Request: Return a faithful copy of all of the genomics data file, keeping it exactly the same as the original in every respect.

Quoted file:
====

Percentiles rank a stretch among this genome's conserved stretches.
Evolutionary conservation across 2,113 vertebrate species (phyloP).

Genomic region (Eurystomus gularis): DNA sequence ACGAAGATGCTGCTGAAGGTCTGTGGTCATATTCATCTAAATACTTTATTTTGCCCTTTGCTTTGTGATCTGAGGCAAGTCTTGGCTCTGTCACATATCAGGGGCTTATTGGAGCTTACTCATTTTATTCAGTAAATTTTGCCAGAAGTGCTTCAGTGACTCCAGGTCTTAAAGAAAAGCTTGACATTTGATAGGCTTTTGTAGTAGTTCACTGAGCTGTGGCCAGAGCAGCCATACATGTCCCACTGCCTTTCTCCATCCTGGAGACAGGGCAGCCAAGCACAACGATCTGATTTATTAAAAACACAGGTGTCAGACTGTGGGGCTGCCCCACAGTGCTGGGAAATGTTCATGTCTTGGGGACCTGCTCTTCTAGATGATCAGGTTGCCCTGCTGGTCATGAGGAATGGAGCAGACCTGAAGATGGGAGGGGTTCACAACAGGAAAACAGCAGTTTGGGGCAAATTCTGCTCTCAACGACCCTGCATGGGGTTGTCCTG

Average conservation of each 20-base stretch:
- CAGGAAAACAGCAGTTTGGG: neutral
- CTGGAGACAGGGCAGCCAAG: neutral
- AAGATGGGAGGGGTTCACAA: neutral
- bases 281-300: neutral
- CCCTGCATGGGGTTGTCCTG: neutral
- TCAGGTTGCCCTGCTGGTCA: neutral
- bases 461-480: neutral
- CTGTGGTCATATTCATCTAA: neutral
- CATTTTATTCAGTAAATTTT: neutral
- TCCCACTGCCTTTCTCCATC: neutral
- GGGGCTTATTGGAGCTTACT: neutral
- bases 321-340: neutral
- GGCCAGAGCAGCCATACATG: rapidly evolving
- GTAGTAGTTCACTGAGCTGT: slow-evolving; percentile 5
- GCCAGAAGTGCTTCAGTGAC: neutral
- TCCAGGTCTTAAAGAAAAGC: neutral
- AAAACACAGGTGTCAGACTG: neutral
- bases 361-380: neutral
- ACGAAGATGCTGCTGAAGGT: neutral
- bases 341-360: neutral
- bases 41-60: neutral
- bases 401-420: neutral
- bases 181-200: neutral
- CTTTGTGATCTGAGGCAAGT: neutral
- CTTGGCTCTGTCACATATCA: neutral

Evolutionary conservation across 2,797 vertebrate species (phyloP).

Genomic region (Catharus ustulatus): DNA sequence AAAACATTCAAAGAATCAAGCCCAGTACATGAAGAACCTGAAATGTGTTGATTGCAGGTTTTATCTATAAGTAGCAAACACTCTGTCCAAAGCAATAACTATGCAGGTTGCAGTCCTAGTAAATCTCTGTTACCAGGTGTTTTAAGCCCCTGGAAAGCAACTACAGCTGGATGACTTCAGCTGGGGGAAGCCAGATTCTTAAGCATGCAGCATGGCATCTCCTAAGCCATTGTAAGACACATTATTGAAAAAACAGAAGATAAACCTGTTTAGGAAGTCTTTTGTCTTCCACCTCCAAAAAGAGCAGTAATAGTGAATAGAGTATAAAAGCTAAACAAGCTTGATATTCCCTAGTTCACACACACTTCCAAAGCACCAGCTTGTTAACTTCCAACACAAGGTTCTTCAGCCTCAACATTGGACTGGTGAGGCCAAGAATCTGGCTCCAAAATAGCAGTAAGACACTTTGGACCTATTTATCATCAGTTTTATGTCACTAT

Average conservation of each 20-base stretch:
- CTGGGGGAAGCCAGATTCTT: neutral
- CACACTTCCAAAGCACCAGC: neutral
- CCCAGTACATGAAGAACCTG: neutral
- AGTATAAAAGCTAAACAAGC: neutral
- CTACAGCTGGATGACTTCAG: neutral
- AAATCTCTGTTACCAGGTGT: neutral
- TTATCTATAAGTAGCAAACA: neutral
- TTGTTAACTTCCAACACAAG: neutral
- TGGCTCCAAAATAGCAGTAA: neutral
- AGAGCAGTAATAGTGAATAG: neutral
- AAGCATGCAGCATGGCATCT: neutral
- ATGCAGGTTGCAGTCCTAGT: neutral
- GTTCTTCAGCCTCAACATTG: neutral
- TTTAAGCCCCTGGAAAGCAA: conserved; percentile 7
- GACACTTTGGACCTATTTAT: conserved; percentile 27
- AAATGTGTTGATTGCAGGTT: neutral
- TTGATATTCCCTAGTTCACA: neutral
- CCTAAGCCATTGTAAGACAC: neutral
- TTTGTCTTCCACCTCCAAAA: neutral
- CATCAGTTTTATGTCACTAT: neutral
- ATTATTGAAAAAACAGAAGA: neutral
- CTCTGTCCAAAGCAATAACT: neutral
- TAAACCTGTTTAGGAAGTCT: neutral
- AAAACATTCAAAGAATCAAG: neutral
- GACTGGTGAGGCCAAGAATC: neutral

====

Percentiles rank a stretch among this genome's conserved stretches.
Evolutionary conservation across 2,113 vertebrate species (phyloP).

Genomic region (Eurystomus gularis): DNA sequence ACGAAGATGCTGCTGAAGGTCTGTGGTCATATTCATCTAAATACTTTATTTTGCCCTTTGCTTTGTGATCTGAGGCAAGTCTTGGCTCTGTCACATATCAGGGGCTTATTGGAGCTTACTCATTTTATTCAGTAAATTTTGCCAGAAGTGCTTCAGTGACTCCAGGTCTTAAAGAAAAGCTTGACATTTGATAGGCTTTTGTAGTAGTTCACTGAGCTGTGGCCAGAGCAGCCATACATGTCCCACTGCCTTTCTCCATCCTGGAGACAGGGCAGCCAAGCACAACGATCTGATTTATTAAAAACACAGGTGTCAGACTGTGGGGCTGCCCCACAGTGCTGGGAAATGTTCATGTCTTGGGGACCTGCTCTTCTAGATGATCAGGTTGCCCTGCTGGTCATGAGGAATGGAGCAGACCTGAAGATGGGAGGGGTTCACAACAGGAAAACAGCAGTTTGGGGCAAATTCTGCTCTCAACGACCCTGCATGGGGTTGTCCTG

Average conservation of each 20-base stretch:
- CAGGAAAACAGCAGTTTGGG: neutral
- CTGGAGACAGGGCAGCCAAG: neutral
- AAGATGGGAGGGGTTCACAA: neutral
- bases 281-300: neutral
- CCCTGCATGGGGTTGTCCTG: neutral
- TCAGGTTGCCCTGCTGGTCA: neutral
- bases 461-480: neutral
- CTGTGGTCATATTCATCTAA: neutral
- CATTTTATTCAGTAAATTTT: neutral
- TCCCACTGCCTTTCTCCATC: neutral
- GGGGCTTATTGGAGCTTACT: neutral
- bases 321-340: neutral
- GGCCAGAGCAGCCATACATG: rapidly evolving
- GTAGTAGTTCACTGAGCTGT: slow-evolving; percentile 5
- GCCAGAAGTGCTTCAGTGAC: neutral
- TCCAGGTCTTAAAGAAAAGC: neutral
- AAAACACAGGTGTCAGACTG: neutral
- bases 361-380: neutral
- ACGAAGATGCTGCTGAAGGT: neutral
- bases 341-360: neutral
- bases 41-60: neutral
- bases 401-420: neutral
- bases 181-200: neutral
- CTTTGTGATCTGAGGCAAGT: neutral
- CTTGGCTCTGTCACATATCA: neutral

Evolutionary conservation across 2,797 vertebrate species (phyloP).

Genomic region (Catharus ustulatus): DNA sequence AAAACATTCAAAGAATCAAGCCCAGTACATGAAGAACCTGAAATGTGTTGATTGCAGGTTTTATCTATAAGTAGCAAACACTCTGTCCAAAGCAATAACTATGCAGGTTGCAGTCCTAGTAAATCTCTGTTACCAGGTGTTTTAAGCCCCTGGAAAGCAACTACAGCTGGATGACTTCAGCTGGGGGAAGCCAGATTCTTAAGCATGCAGCATGGCATCTCCTAAGCCATTGTAAGACACATTATTGAAAAAACAGAAGATAAACCTGTTTAGGAAGTCTTTTGTCTTCCACCTCCAAAAAGAGCAGTAATAGTGAATAGAGTATAAAAGCTAAACAAGCTTGATATTCCCTAGTTCACACACACTTCCAAAGCACCAGCTTGTTAACTTCCAACACAAGGTTCTTCAGCCTCAACATTGGACTGGTGAGGCCAAGAATCTGGCTCCAAAATAGCAGTAAGACACTTTGGACCTATTTATCATCAGTTTTATGTCACTAT

Average conservation of each 20-base stretch:
- CTGGGGGAAGCCAGATTCTT: neutral
- CACACTTCCAAAGCACCAGC: neutral
- CCCAGTACATGAAGAACCTG: neutral
- AGTATAAAAGCTAAACAAGC: neutral
- CTACAGCTGGATGACTTCAG: neutral
- AAATCTCTGTTACCAGGTGT: neutral
- TTATCTATAAGTAGCAAACA: neutral
- TTGTTAACTTCCAACACAAG: neutral
- TGGCTCCAAAATAGCAGTAA: neutral
- AGAGCAGTAATAGTGAATAG: neutral
- AAGCATGCAGCATGGCATCT: neutral
- ATGCAGGTTGCAGTCCTAGT: neutral
- GTTCTTCAGCCTCAACATTG: neutral
- TTTAAGCCCCTGGAAAGCAA: conserved; percentile 7
- GACACTTTGGACCTATTTAT: conserved; percentile 27
- AAATGTGTTGATTGCAGGTT: neutral
- TTGATATTCCCTAGTTCACA: neutral
- CCTAAGCCATTGTAAGACAC: neutral
- TTTGTCTTCCACCTCCAAAA: neutral
- CATCAGTTTTATGTCACTAT: neutral
- ATTATTGAAAAAACAGAAGA: neutral
- CTCTGTCCAAAGCAATAACT: neutral
- TAAACCTGTTTAGGAAGTCT: neutral
- AAAACATTCAAAGAATCAAG: neutral
- GACTGGTGAGGCCAAGAATC: neutral